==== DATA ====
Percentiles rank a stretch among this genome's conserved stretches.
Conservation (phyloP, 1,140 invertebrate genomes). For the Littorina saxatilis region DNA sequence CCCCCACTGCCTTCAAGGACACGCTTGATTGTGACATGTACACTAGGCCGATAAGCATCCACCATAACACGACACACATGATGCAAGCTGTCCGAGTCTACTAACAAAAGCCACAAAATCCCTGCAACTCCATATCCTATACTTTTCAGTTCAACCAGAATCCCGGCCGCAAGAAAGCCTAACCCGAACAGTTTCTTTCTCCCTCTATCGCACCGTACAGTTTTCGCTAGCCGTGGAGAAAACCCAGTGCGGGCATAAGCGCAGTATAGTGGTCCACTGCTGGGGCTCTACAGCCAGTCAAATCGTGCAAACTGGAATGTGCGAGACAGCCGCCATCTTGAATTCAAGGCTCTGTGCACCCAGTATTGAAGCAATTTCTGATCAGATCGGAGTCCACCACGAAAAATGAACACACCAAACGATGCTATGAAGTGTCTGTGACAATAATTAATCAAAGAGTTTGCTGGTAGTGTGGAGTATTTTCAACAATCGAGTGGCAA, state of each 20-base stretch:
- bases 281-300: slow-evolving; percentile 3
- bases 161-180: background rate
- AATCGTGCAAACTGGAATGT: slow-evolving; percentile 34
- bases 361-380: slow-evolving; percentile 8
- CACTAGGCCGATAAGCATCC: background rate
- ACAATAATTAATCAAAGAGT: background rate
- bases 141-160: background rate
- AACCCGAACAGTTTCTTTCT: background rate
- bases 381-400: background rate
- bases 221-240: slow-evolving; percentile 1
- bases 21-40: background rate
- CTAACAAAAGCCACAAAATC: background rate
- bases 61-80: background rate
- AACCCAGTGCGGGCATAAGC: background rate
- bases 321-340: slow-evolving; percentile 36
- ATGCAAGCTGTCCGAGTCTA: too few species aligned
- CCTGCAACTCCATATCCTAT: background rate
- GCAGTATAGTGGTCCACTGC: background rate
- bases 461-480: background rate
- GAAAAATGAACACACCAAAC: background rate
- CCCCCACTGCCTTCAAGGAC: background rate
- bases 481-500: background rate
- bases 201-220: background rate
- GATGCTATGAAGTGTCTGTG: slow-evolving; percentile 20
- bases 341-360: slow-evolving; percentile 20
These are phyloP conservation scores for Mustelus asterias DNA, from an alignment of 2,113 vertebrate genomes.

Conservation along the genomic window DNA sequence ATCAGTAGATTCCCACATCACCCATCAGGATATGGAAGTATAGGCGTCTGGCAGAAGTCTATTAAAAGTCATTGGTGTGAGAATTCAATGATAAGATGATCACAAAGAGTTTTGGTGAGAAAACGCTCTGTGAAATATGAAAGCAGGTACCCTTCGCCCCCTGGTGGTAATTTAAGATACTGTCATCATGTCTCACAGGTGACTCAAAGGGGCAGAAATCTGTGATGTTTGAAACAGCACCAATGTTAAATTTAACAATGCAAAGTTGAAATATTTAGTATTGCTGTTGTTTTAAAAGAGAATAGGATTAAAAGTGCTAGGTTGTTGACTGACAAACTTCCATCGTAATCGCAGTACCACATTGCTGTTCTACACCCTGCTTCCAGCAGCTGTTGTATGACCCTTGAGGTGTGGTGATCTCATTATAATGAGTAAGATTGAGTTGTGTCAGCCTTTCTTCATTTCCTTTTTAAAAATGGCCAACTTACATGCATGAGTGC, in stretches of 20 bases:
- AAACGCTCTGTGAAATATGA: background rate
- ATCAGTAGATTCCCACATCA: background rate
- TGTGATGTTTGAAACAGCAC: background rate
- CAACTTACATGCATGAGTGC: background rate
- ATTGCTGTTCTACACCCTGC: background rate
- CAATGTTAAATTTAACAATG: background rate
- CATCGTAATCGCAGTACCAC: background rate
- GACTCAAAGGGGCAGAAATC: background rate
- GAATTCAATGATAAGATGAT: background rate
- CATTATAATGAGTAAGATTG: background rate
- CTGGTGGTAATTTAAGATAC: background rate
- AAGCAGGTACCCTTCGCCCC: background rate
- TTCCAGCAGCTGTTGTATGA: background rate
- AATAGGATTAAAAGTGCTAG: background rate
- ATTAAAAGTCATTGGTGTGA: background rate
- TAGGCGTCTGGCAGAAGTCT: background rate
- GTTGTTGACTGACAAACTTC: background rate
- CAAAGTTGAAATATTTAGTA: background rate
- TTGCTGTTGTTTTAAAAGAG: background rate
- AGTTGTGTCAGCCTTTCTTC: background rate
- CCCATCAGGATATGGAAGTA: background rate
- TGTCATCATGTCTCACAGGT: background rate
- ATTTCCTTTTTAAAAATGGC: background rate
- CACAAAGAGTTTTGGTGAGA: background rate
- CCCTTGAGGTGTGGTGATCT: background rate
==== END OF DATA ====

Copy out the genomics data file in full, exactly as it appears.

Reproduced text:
Percentiles rank a stretch among this genome's conserved stretches.
Conservation (phyloP, 1,140 invertebrate genomes). For the Littorina saxatilis region DNA sequence CCCCCACTGCCTTCAAGGACACGCTTGATTGTGACATGTACACTAGGCCGATAAGCATCCACCATAACACGACACACATGATGCAAGCTGTCCGAGTCTACTAACAAAAGCCACAAAATCCCTGCAACTCCATATCCTATACTTTTCAGTTCAACCAGAATCCCGGCCGCAAGAAAGCCTAACCCGAACAGTTTCTTTCTCCCTCTATCGCACCGTACAGTTTTCGCTAGCCGTGGAGAAAACCCAGTGCGGGCATAAGCGCAGTATAGTGGTCCACTGCTGGGGCTCTACAGCCAGTCAAATCGTGCAAACTGGAATGTGCGAGACAGCCGCCATCTTGAATTCAAGGCTCTGTGCACCCAGTATTGAAGCAATTTCTGATCAGATCGGAGTCCACCACGAAAAATGAACACACCAAACGATGCTATGAAGTGTCTGTGACAATAATTAATCAAAGAGTTTGCTGGTAGTGTGGAGTATTTTCAACAATCGAGTGGCAA, state of each 20-base stretch:
- bases 281-300: slow-evolving; percentile 3
- bases 161-180: background rate
- AATCGTGCAAACTGGAATGT: slow-evolving; percentile 34
- bases 361-380: slow-evolving; percentile 8
- CACTAGGCCGATAAGCATCC: background rate
- ACAATAATTAATCAAAGAGT: background rate
- bases 141-160: background rate
- AACCCGAACAGTTTCTTTCT: background rate
- bases 381-400: background rate
- bases 221-240: slow-evolving; percentile 1
- bases 21-40: background rate
- CTAACAAAAGCCACAAAATC: background rate
- bases 61-80: background rate
- AACCCAGTGCGGGCATAAGC: background rate
- bases 321-340: slow-evolving; percentile 36
- ATGCAAGCTGTCCGAGTCTA: too few species aligned
- CCTGCAACTCCATATCCTAT: background rate
- GCAGTATAGTGGTCCACTGC: background rate
- bases 461-480: background rate
- GAAAAATGAACACACCAAAC: background rate
- CCCCCACTGCCTTCAAGGAC: background rate
- bases 481-500: background rate
- bases 201-220: background rate
- GATGCTATGAAGTGTCTGTG: slow-evolving; percentile 20
- bases 341-360: slow-evolving; percentile 20
These are phyloP conservation scores for Mustelus asterias DNA, from an alignment of 2,113 vertebrate genomes.

Conservation along the genomic window DNA sequence ATCAGTAGATTCCCACATCACCCATCAGGATATGGAAGTATAGGCGTCTGGCAGAAGTCTATTAAAAGTCATTGGTGTGAGAATTCAATGATAAGATGATCACAAAGAGTTTTGGTGAGAAAACGCTCTGTGAAATATGAAAGCAGGTACCCTTCGCCCCCTGGTGGTAATTTAAGATACTGTCATCATGTCTCACAGGTGACTCAAAGGGGCAGAAATCTGTGATGTTTGAAACAGCACCAATGTTAAATTTAACAATGCAAAGTTGAAATATTTAGTATTGCTGTTGTTTTAAAAGAGAATAGGATTAAAAGTGCTAGGTTGTTGACTGACAAACTTCCATCGTAATCGCAGTACCACATTGCTGTTCTACACCCTGCTTCCAGCAGCTGTTGTATGACCCTTGAGGTGTGGTGATCTCATTATAATGAGTAAGATTGAGTTGTGTCAGCCTTTCTTCATTTCCTTTTTAAAAATGGCCAACTTACATGCATGAGTGC, in stretches of 20 bases:
- AAACGCTCTGTGAAATATGA: background rate
- ATCAGTAGATTCCCACATCA: background rate
- TGTGATGTTTGAAACAGCAC: background rate
- CAACTTACATGCATGAGTGC: background rate
- ATTGCTGTTCTACACCCTGC: background rate
- CAATGTTAAATTTAACAATG: background rate
- CATCGTAATCGCAGTACCAC: background rate
- GACTCAAAGGGGCAGAAATC: background rate
- GAATTCAATGATAAGATGAT: background rate
- CATTATAATGAGTAAGATTG: background rate
- CTGGTGGTAATTTAAGATAC: background rate
- AAGCAGGTACCCTTCGCCCC: background rate
- TTCCAGCAGCTGTTGTATGA: background rate
- AATAGGATTAAAAGTGCTAG: background rate
- ATTAAAAGTCATTGGTGTGA: background rate
- TAGGCGTCTGGCAGAAGTCT: background rate
- GTTGTTGACTGACAAACTTC: background rate
- CAAAGTTGAAATATTTAGTA: background rate
- TTGCTGTTGTTTTAAAAGAG: background rate
- AGTTGTGTCAGCCTTTCTTC: background rate
- CCCATCAGGATATGGAAGTA: background rate
- TGTCATCATGTCTCACAGGT: background rate
- ATTTCCTTTTTAAAAATGGC: background rate
- CACAAAGAGTTTTGGTGAGA: background rate
- CCCTTGAGGTGTGGTGATCT: background rate